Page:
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The Harbour Grace Affray
Dec. 26, 1883



Five died in religious violence.

Religious animosity between Catholics and Protestants was far from unknown in Newfoundland's past, but only once did it erupt into major violence- the Harbour Grace Affray of Dec. 26, 1883, which left five men dead and 17 wounded.

Historian Paul O'Neill and Jim Hillier, head of Memorial University's history department spoke on the affray to about 25 people Thursday night at a meeting of the Newfoundland Historic Society.

Of the dead, one was with the Catholics, one was a bystander and three were Orangemen. The Catholic, Patrick Callahan of South Side, was shot through the head. John Bray, who was not in the procession, died of a fractured skull. Of the three Orangemen killed, William French, of Courage's Beach, died from wounds to the back of the head; William Jeans of Carbonear, was shot twice and had 62 wounds to the front of his body; Thomas Nicholas, of Otterbury, died from eight shot wounds in the back and side.

The 17 men wounded were: John Webber and William Anthony of Death Hill, Harbour Grace; William Brown and Moses Nicholas of Mayne's Brook, Harbour Grace; Solomon Martin of Martin's Brook,Harbour Grace; Reuben Courage and James Bray of Courage's Beach, Harbour Grace; Thomas Luffman of Noad Street, Harbour Grace; Robert Lilly, The Marsh, Harbour Grace; Henry Noseworthy, Bryant's Cove; William Cleary, Carbonear; William Best, Harvey Street, Harbour Grace; William George, South Side; William Vatcher, Carbonear; Patrick Dormody, Thomas Walsh, and Edward Callahan of Riverhead, Harbour Grace.

July 12 is the date observed by Orangemen to commemorate the victory of King William and the Protestants over the Catholics and the battle of the Boyne.

However in Harbour Grace in 1883, most of the men were engaged in the ground fishery or the seal fishery in July and so the observance was transferred to St. Stephen's Day or Boxing Day, the day after Christmas.

Historians say 400 Orangemen marched along Harvey Street that day, with the leader holding the King James version of the Bible. They insisted on going beyond what the Catholics considered their territory and, as a result, a riot broke out with guns fired as the parade went past.

Although there was religious animosity displayed in most Conception Bay communities during the Orangemen's parade, the historians say, the Harbour Grace Affray was the only major violence that occurred in Newfoundland during the observance.

O'Neill says the surprise is not that there was a violent outbreak in Harbour Grace, but that there were not more in communities around the Bay, considering the event took place during the Christmas festivities.

O'Neill's research shows a record of religious accord between the denominations in Harbour Grace in the early 19th century, at least until the arrival of an Italian bishop. He frowned on the Benevolent Irish Society for allowing membership to non-Catholics, but the BIS insisted it was an open and civic organization. The argument caused a split even among Catholics themselves, many of whom stopped going to Mass.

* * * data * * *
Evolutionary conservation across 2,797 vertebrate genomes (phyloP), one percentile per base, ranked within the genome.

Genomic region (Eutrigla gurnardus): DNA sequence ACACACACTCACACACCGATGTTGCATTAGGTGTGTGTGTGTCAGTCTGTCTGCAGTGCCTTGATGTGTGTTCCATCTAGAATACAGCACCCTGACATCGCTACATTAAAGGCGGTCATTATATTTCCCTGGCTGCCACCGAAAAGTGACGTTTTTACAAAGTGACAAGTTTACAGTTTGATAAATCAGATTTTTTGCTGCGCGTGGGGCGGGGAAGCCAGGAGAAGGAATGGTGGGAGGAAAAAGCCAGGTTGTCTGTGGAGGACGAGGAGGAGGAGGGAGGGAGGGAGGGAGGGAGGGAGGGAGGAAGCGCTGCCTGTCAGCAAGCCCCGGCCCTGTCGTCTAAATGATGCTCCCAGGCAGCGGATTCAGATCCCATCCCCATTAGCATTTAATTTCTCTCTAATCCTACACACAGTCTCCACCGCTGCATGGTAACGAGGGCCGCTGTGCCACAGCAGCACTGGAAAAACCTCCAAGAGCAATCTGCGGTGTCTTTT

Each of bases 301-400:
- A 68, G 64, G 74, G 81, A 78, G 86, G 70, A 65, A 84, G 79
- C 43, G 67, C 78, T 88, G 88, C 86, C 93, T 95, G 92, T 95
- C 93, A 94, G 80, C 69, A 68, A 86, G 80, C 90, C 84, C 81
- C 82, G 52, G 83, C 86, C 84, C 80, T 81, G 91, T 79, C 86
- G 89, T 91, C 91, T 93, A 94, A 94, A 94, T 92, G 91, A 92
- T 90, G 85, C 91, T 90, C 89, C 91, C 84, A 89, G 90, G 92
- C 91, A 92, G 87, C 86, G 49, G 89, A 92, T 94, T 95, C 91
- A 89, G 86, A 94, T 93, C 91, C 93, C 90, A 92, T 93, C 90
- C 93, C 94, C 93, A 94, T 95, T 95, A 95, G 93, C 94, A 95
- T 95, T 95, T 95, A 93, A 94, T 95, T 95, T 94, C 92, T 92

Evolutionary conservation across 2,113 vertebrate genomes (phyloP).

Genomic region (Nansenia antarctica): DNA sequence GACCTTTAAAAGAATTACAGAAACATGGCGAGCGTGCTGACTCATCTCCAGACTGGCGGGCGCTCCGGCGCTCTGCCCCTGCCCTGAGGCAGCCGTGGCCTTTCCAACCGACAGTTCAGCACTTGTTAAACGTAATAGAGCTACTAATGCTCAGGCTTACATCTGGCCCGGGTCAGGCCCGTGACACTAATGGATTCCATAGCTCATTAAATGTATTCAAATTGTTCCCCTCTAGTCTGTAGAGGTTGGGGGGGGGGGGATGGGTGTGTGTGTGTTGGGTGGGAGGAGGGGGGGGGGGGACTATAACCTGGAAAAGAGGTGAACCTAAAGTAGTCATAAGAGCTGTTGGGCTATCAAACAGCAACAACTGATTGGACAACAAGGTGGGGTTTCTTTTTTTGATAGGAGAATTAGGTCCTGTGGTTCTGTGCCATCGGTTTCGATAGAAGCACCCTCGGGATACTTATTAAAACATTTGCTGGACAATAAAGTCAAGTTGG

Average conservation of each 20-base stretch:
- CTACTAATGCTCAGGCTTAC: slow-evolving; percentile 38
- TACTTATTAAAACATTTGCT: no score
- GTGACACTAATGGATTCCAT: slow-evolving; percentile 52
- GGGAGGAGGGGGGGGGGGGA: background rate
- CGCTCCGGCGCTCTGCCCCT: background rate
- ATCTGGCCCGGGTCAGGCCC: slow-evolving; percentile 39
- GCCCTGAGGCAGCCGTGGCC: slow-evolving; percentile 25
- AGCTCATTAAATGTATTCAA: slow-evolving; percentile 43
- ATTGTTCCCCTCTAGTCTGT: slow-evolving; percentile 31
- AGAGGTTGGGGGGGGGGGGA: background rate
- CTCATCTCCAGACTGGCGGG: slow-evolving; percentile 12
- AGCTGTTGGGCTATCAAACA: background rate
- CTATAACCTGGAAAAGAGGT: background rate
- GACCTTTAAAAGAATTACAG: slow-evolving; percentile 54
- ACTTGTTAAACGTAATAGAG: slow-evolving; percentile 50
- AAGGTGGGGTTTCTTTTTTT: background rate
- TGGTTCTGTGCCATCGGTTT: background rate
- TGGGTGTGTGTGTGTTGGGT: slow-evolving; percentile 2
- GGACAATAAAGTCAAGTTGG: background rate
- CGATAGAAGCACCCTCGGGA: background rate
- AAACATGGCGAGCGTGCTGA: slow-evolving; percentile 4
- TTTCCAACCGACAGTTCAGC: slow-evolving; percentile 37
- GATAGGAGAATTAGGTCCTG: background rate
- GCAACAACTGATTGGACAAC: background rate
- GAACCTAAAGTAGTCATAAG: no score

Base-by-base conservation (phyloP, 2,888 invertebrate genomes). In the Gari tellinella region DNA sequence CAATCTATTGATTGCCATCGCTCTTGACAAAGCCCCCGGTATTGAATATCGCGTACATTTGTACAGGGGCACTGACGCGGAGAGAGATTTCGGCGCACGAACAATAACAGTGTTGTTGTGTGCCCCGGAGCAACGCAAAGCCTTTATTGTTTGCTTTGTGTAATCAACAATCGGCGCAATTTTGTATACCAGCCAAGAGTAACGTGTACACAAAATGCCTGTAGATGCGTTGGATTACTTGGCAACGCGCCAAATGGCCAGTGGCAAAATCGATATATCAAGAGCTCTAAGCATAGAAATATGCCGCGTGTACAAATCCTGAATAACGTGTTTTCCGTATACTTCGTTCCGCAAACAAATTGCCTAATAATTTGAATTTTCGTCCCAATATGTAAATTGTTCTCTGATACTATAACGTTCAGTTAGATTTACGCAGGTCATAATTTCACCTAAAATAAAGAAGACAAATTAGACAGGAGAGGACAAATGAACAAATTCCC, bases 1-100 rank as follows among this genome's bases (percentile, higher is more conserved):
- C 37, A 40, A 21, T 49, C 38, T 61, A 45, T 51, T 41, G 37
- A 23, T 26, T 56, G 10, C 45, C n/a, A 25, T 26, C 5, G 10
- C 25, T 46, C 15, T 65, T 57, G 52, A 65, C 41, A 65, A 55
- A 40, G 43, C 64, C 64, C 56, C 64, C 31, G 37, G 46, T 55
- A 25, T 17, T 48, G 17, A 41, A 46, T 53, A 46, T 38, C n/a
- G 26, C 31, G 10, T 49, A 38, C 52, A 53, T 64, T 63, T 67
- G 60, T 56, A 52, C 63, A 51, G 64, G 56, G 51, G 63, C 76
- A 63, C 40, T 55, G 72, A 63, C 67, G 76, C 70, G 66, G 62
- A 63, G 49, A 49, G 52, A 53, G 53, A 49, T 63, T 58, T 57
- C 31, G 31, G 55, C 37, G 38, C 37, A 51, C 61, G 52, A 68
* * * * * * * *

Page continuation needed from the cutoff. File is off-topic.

The historian says in 1883, a Bishop MacDonald brought in American Redemptorist missionary priests who preached hell, fire and damnation to get them back to the church. The result appears to be even more religious fighting between the Protestants and the Catholics,and, says O'Neill, the economic tensions at the time did not help. The Catholics made up only one quarter of the population and the suspicion festered that economic power lay in the hands of the protestants.


The story goes that const. Edward Doyle, an Ulster Protestant, heard there would be trouble on the day of the parade and told his police to keep a general watch on the parade. He claimed his men were not armed.

Men had gathered on a bridge along the route early in the day, but this was later disputed. A volley of shots was exchanged, with const. Doyle accused of pulling a gun and killing Callahan. Medical envidence disproved this later.

Doyle was arested for the murder of Callahan,but the charge was dropped . It is not known why. Josiah Bray, Edmund Butt, Edward Ambrose Williams (discharged for lack of evidence), James Courage and Charles French were also arrested for murder, but never came to trial. Arrested for the murders of William Jeans and others were: Michael Coady, James Quirk, John Walsh, Patrick Harper, Richard MacKay, Nicholas Shannahan, William Russell, Thomas Duggan, Thomas Bradbury, Jeremiah Lee, Robert Donnelly, Patrick Smallcombe, Pierce Wade, Thomas Morrisey, Patrick Walsh, John McCaarthy, John Flemming, Richard Flemming and Nicholas Bradbury. They were all brought to trail in St. John's and acquitted, to the outrage of the Protestant population in Harbour Grace.

The events of the affary, have been told by grandparents to their grandchildren, many of whom are living today. One member of the audience,Thursday night, said his recollection of it is that his father would not go out to the parade that day and was always considered a coward for it.



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Page Revised by Ivy F. Benoit (Wednesday March 06, 2013)

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